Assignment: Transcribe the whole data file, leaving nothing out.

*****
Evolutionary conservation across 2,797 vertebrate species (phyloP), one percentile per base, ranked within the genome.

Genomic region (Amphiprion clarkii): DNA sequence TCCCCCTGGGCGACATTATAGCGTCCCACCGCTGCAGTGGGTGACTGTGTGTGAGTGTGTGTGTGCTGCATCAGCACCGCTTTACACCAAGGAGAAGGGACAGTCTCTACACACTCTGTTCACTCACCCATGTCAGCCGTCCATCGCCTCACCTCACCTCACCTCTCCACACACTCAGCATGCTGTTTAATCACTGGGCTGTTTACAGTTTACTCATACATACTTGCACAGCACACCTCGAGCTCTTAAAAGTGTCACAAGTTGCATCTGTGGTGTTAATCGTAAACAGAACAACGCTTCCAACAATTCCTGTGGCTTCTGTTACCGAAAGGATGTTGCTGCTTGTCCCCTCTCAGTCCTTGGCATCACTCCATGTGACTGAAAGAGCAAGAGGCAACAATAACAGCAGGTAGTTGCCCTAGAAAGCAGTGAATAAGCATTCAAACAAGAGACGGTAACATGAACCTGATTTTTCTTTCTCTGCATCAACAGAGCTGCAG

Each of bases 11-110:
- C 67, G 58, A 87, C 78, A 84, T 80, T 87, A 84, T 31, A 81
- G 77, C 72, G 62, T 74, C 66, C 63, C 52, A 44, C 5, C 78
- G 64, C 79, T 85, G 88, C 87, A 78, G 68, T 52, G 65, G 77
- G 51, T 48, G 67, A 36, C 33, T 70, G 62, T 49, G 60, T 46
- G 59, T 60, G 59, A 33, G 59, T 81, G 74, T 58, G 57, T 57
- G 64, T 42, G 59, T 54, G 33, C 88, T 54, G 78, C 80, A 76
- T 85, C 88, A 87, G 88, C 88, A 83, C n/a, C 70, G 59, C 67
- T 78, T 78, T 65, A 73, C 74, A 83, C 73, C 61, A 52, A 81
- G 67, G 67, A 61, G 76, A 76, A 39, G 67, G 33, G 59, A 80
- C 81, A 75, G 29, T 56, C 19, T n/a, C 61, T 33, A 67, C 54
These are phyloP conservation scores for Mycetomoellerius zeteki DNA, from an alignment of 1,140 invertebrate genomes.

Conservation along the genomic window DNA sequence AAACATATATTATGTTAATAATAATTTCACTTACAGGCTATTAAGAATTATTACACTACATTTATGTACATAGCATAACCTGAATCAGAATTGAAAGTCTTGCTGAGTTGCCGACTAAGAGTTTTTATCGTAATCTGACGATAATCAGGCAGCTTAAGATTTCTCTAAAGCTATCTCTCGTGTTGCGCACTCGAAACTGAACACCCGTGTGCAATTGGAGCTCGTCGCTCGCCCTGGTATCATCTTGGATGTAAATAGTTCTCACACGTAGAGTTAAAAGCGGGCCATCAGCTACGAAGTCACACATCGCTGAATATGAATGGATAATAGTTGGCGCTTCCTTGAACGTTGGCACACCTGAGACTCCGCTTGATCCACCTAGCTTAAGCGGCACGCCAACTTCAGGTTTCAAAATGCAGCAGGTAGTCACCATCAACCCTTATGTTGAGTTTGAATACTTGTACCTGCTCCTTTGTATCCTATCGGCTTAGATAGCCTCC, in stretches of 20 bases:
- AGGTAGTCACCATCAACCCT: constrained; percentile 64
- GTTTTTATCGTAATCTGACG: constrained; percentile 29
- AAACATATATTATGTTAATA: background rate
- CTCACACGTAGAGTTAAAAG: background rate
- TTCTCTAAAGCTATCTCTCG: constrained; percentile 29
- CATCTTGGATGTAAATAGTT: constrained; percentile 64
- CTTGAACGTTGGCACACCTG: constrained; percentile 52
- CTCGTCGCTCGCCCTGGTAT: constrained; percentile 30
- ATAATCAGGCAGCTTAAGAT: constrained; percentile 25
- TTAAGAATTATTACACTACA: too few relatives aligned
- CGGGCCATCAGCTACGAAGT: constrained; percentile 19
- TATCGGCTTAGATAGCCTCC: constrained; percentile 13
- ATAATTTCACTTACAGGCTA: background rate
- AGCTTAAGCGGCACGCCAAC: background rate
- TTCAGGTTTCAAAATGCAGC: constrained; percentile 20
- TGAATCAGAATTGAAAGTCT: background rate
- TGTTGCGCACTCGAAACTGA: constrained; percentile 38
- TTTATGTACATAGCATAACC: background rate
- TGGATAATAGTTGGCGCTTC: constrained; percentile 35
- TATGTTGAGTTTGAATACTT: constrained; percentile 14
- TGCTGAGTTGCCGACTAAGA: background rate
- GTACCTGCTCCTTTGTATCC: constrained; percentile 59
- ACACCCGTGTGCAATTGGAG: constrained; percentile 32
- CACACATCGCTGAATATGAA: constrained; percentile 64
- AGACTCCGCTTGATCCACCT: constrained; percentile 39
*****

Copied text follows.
Evolutionary conservation across 2,797 vertebrate species (phyloP), one percentile per base, ranked within the genome.

Genomic region (Amphiprion clarkii): DNA sequence TCCCCCTGGGCGACATTATAGCGTCCCACCGCTGCAGTGGGTGACTGTGTGTGAGTGTGTGTGTGCTGCATCAGCACCGCTTTACACCAAGGAGAAGGGACAGTCTCTACACACTCTGTTCACTCACCCATGTCAGCCGTCCATCGCCTCACCTCACCTCACCTCTCCACACACTCAGCATGCTGTTTAATCACTGGGCTGTTTACAGTTTACTCATACATACTTGCACAGCACACCTCGAGCTCTTAAAAGTGTCACAAGTTGCATCTGTGGTGTTAATCGTAAACAGAACAACGCTTCCAACAATTCCTGTGGCTTCTGTTACCGAAAGGATGTTGCTGCTTGTCCCCTCTCAGTCCTTGGCATCACTCCATGTGACTGAAAGAGCAAGAGGCAACAATAACAGCAGGTAGTTGCCCTAGAAAGCAGTGAATAAGCATTCAAACAAGAGACGGTAACATGAACCTGATTTTTCTTTCTCTGCATCAACAGAGCTGCAG

Each of bases 11-110:
- C 67, G 58, A 87, C 78, A 84, T 80, T 87, A 84, T 31, A 81
- G 77, C 72, G 62, T 74, C 66, C 63, C 52, A 44, C 5, C 78
- G 64, C 79, T 85, G 88, C 87, A 78, G 68, T 52, G 65, G 77
- G 51, T 48, G 67, A 36, C 33, T 70, G 62, T 49, G 60, T 46
- G 59, T 60, G 59, A 33, G 59, T 81, G 74, T 58, G 57, T 57
- G 64, T 42, G 59, T 54, G 33, C 88, T 54, G 78, C 80, A 76
- T 85, C 88, A 87, G 88, C 88, A 83, C n/a, C 70, G 59, C 67
- T 78, T 78, T 65, A 73, C 74, A 83, C 73, C 61, A 52, A 81
- G 67, G 67, A 61, G 76, A 76, A 39, G 67, G 33, G 59, A 80
- C 81, A 75, G 29, T 56, C 19, T n/a, C 61, T 33, A 67, C 54
These are phyloP conservation scores for Mycetomoellerius zeteki DNA, from an alignment of 1,140 invertebrate genomes.

Conservation along the genomic window DNA sequence AAACATATATTATGTTAATAATAATTTCACTTACAGGCTATTAAGAATTATTACACTACATTTATGTACATAGCATAACCTGAATCAGAATTGAAAGTCTTGCTGAGTTGCCGACTAAGAGTTTTTATCGTAATCTGACGATAATCAGGCAGCTTAAGATTTCTCTAAAGCTATCTCTCGTGTTGCGCACTCGAAACTGAACACCCGTGTGCAATTGGAGCTCGTCGCTCGCCCTGGTATCATCTTGGATGTAAATAGTTCTCACACGTAGAGTTAAAAGCGGGCCATCAGCTACGAAGTCACACATCGCTGAATATGAATGGATAATAGTTGGCGCTTCCTTGAACGTTGGCACACCTGAGACTCCGCTTGATCCACCTAGCTTAAGCGGCACGCCAACTTCAGGTTTCAAAATGCAGCAGGTAGTCACCATCAACCCTTATGTTGAGTTTGAATACTTGTACCTGCTCCTTTGTATCCTATCGGCTTAGATAGCCTCC, in stretches of 20 bases:
- AGGTAGTCACCATCAACCCT: constrained; percentile 64
- GTTTTTATCGTAATCTGACG: constrained; percentile 29
- AAACATATATTATGTTAATA: background rate
- CTCACACGTAGAGTTAAAAG: background rate
- TTCTCTAAAGCTATCTCTCG: constrained; percentile 29
- CATCTTGGATGTAAATAGTT: constrained; percentile 64
- CTTGAACGTTGGCACACCTG: constrained; percentile 52
- CTCGTCGCTCGCCCTGGTAT: constrained; percentile 30
- ATAATCAGGCAGCTTAAGAT: constrained; percentile 25
- TTAAGAATTATTACACTACA: too few relatives aligned
- CGGGCCATCAGCTACGAAGT: constrained; percentile 19
- TATCGGCTTAGATAGCCTCC: constrained; percentile 13
- ATAATTTCACTTACAGGCTA: background rate
- AGCTTAAGCGGCACGCCAAC: background rate
- TTCAGGTTTCAAAATGCAGC: constrained; percentile 20
- TGAATCAGAATTGAAAGTCT: background rate
- TGTTGCGCACTCGAAACTGA: constrained; percentile 38
- TTTATGTACATAGCATAACC: background rate
- TGGATAATAGTTGGCGCTTC: constrained; percentile 35
- TATGTTGAGTTTGAATACTT: constrained; percentile 14
- TGCTGAGTTGCCGACTAAGA: background rate
- GTACCTGCTCCTTTGTATCC: constrained; percentile 59
- ACACCCGTGTGCAATTGGAG: constrained; percentile 32
- CACACATCGCTGAATATGAA: constrained; percentile 64
- AGACTCCGCTTGATCCACCT: constrained; percentile 39